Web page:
The end is always nigh in the human mindWhy are we so attracted to prophecies of doom, from religious raptures to environmental collapse? It's part of our psychology
IN 1919, William Butler Yeats wrote The Second Coming
, an allegory of the atmosphere in Europe after the carnage of the first world war. Things fall apart; the centre cannot hold; Mere anarchy is loosed upon the world, The blood-dimmed tide is loosed, and everywhere The ceremony of innocence is drowned; The best lack all conviction, while the worst Are full of passionate intensity.
The poem draws heavily on the mythic narrative of the apocalypse - or at least the first half of it, destruction. What usually follows is rebirth and redemption, a second chance, life born anew. The archetype is the Noahian flood myth, the world born again after being washed of its sins.
The latest incarnation of the destruction-redemption myth is brought to you by numerological number-cruncher and evangelical Christian radio host Harold Camping. Originally predicted to unfold on 21 May, the rapture has now been postponed until October after a no-show. It is easy to mock, but such apocalyptic scenarios are not the exclusive property of religion.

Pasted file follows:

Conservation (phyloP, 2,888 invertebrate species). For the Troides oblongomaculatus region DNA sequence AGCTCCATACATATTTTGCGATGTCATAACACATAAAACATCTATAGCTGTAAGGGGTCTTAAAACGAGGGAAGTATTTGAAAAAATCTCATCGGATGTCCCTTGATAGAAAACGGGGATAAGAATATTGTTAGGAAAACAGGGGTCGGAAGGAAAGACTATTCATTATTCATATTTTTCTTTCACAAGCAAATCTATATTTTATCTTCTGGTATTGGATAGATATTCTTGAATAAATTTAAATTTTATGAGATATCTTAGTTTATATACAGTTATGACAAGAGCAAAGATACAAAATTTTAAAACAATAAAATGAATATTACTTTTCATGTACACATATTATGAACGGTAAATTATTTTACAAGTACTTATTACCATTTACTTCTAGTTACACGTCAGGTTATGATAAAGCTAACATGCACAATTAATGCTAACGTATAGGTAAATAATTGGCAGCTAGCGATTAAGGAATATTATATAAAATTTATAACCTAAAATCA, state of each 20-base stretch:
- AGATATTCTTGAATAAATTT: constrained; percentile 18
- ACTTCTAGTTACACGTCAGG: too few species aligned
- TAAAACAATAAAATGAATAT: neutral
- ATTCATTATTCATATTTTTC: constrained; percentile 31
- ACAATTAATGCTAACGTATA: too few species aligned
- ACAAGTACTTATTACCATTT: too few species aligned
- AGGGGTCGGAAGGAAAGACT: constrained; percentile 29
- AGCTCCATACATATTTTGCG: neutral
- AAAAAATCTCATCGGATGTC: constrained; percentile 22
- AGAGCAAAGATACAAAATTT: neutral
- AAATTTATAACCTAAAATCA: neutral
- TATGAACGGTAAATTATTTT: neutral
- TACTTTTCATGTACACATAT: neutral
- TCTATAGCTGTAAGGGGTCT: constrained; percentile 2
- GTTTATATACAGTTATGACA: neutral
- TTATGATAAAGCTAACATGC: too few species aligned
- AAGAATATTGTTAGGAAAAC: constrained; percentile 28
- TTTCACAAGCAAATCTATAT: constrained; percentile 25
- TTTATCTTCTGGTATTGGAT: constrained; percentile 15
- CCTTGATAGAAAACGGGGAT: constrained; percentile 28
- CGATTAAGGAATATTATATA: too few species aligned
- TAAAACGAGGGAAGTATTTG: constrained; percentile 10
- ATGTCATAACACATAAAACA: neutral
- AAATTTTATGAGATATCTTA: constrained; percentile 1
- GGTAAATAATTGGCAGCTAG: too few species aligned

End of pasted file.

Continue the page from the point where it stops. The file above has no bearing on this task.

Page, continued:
Secular end of days may be found in Karl Marx's end of capitalism and Francis Fukuyama's end of history, along with scientistic doomsdays brought about by global warming, ice ages, solar flares, rogue planets, black holes, cosmic collisions, supervolcanoes, overpopulation, pollution, nuclear winter, genetically engineered viruses, the grey goo of runaway nanotechnology - and let's not forget Y2K, the millennium bug. In 2004, UK Astronomer Royal Martin Rees put our chances of surviving the 21st century at 50 per cent. Stephen Hawking famously warned humanity that contact with aliens could result in our enslavement or extinction.
Like Camping's rapture, many of these prognostications have failed to unfold. Given that there can only be one apocalypse, most of the others will too.
Why, then, do we find the basic narrative so appealing? What is the underlying psychology behind apocalyptic prophecies, both religious and secular? The answer lies in the emotional and cognitive processes of our brains. Read the rest on New Scientist.